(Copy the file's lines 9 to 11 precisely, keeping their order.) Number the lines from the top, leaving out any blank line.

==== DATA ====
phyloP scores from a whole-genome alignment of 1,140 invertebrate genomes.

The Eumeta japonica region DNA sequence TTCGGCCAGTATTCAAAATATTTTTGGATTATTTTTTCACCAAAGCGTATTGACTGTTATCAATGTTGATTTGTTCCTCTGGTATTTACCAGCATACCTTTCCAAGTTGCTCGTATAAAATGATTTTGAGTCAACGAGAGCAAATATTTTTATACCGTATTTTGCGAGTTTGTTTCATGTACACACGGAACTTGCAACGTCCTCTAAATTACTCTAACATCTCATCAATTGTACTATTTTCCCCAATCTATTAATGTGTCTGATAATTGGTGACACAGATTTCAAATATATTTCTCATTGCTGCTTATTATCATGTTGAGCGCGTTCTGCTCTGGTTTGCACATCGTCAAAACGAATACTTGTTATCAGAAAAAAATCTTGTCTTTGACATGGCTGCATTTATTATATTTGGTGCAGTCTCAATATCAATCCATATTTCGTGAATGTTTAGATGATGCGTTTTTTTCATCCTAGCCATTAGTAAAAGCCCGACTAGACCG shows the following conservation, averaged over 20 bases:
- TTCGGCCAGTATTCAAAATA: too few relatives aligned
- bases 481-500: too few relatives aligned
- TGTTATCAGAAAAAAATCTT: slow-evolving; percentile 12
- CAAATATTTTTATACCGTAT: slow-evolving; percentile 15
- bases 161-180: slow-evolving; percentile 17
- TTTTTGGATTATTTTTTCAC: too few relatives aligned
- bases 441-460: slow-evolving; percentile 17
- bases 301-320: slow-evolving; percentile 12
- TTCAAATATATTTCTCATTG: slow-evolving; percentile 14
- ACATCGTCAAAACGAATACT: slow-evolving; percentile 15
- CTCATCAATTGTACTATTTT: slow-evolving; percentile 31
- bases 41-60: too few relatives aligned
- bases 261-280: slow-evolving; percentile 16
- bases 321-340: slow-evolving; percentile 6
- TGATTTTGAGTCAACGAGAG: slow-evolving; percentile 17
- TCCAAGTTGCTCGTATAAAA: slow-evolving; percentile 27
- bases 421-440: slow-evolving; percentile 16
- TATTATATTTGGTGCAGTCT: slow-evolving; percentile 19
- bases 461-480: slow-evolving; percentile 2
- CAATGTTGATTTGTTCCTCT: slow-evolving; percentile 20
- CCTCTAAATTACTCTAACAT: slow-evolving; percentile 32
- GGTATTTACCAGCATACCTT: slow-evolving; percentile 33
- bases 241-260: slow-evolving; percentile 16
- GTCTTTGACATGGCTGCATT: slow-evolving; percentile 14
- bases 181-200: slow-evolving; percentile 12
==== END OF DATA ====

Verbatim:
- bases 441-460: slow-evolving; percentile 17
- bases 301-320: slow-evolving; percentile 12
- TTCAAATATATTTCTCATTG: slow-evolving; percentile 14